Burn Prevention

Safety and Prevention

According to the American Burn Association, approximately 73 percent of all burns happen in the home, where the risk is especially great for children and older adults. Educating your family about burn safety and prevention can help reduce these risks.

Burn prevention education for children

Common burn risks for children include hot water, house fire, hot grease, hot liquids and matches.

Here are several ways to help prevent burn injuries in children:

  • Keep matches and lighters out of the reach of children. Keep accelerants like gasoline and propane outside the home.
  • Teach older children the proper ways to light and extinguish matches. These lessons can discourage a child from hiding and playing with matches.
  • Use short cords on electrical appliances and don’t let them dangle over the edge of kitchen counters.
  • Keep hot liquids out of reach, away from the edges of tables and counters.
  • Keep children from underfoot while cooking. Teach young children to stay a safe distance from stoves, ovens and campfires.
  • Keep pan handles turned in while cooking, so they cannot be pulled off the stove by a child.
  • Adjust your water heater temperature to keep hot water at 120º or below as it comes from tap.
  • Test hot water before putting child in the bathtub. Never leave a child unattended in a bathtub.
  • Do not leave candles burning unattended.
  • Place protectors over unused electrical outlets.
  • Never use a heating pad on a small child.

Burn prevention tips for older adults

Common high risks for older adults include hot water, flammable liquids, smoking in bed, house fire and efforts to stay warm. According to the American Burn Association, adults age 65 and older are twice as likely to die in house fires, while adults 85 and older are four times more likely to die from a burn injury.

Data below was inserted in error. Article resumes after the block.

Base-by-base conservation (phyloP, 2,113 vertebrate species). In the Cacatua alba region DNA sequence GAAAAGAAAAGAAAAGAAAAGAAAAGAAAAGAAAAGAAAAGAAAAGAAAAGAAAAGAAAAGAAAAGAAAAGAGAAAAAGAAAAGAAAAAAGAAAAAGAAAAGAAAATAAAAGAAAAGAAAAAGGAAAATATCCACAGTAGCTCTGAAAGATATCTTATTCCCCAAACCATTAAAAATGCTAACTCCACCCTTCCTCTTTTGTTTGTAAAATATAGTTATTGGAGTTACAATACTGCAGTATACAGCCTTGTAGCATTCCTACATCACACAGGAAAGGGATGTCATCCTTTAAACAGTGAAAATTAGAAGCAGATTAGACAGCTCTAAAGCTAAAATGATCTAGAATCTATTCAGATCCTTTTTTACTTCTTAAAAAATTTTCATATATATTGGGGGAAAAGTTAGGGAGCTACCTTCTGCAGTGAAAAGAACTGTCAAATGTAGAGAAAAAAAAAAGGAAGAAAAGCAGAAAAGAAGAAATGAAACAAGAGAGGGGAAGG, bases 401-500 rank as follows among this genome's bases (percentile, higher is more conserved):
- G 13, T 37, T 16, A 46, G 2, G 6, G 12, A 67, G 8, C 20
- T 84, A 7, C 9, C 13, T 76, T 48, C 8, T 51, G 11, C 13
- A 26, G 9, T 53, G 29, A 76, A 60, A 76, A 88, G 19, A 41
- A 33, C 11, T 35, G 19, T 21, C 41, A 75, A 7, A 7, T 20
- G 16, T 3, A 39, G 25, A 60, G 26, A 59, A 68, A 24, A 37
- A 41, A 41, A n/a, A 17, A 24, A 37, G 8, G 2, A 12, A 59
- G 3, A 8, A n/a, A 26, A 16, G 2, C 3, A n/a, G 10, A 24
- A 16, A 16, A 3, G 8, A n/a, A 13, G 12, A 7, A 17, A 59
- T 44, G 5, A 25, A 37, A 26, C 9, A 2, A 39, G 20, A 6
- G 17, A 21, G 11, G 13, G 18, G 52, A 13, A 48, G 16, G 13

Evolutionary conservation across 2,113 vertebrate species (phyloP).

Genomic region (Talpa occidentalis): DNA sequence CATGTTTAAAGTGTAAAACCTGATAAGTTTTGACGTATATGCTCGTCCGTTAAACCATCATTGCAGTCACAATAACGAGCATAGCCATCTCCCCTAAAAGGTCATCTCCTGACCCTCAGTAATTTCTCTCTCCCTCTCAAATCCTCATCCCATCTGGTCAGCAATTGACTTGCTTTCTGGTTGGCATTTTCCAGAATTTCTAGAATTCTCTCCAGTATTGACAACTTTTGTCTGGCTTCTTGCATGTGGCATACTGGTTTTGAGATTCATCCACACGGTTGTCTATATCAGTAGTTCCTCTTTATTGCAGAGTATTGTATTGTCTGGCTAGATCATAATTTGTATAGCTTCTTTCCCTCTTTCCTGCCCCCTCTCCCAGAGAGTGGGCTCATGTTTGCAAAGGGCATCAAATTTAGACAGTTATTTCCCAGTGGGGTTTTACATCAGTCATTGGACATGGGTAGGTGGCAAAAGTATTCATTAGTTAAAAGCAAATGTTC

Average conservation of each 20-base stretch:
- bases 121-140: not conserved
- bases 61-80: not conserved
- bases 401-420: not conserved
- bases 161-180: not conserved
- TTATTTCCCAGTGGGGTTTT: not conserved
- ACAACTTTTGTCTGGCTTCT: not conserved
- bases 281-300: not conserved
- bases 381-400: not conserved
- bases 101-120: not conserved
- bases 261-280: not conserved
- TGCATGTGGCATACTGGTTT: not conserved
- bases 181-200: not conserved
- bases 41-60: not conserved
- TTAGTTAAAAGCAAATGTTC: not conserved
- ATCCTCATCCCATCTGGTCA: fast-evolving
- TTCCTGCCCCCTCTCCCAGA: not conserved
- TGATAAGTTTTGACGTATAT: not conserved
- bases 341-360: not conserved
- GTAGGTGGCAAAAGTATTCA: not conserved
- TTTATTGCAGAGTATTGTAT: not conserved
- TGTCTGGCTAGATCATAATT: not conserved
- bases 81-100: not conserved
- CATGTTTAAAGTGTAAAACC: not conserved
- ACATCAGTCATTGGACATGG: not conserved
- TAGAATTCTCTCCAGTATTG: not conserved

Help prevent common burn injuries:

  • Use heating pad on lowest setting only.
  • Wear short-sleeved, close-fitting clothing while cooking. Do not leave food cooking on the stove unattended, and keep pan handles turned toward the center of the stove.
  • Test the water temperature before bathing or showering.
  • Never use a kitchen oven or stove to heat your home.
  • Have a fire extinguisher in your home and know how to use it.
  • Do not smoke in bed.
  • If you use oxygen, never smoke or cook while in use. Do not allow anyone in your home to smoke while oxygen is in use.
  • Follow safety precautions when dealing with flammable substances, electricity or chemicals.
  • Avoid burning trash or leaves. If you must burn trash or leaves, do not use flammable liquids or fire starters.
  • Always follow the directions for operating heat sources.

In case of a fire

One of the best ways to keep your family safe is by making sure that smoke alarms are located on each level of your home. Replace the batteries in your smoke alarms every six months.

It’s important to have a plan in place in case of a house fire, and to practice that plan with regular fire drills. Your plan should cover how family members will exit the home, as well as where they will meet after exit.

Consider the following questions when making a plan:

  • Is there an emergency or second exit that can be used? A window can be used if a door is blocked by smoke, heat or gases. Store a rope or window ladder in second-floor rooms to provide a safe exit from a window.
  • Do you have a signal to alert the entire family in case of a fire? This signal could be a whistle, shouting or pounding on a wall.
  • Do you have an identified meeting place after exit? Everyone should be instructed to gather at a predetermined meeting place a safe distance from the house. Remind family members never go back into the house in the event of a fire.

In case of a fire, remember:

  • If door is hot to the touch or if smoke is coming into room around the door, do not open the door. Leave the room by another exit.
  • If trapped inside a room, drop to a crawling position to reach the cleanest air. Try to crawl to a safe exit.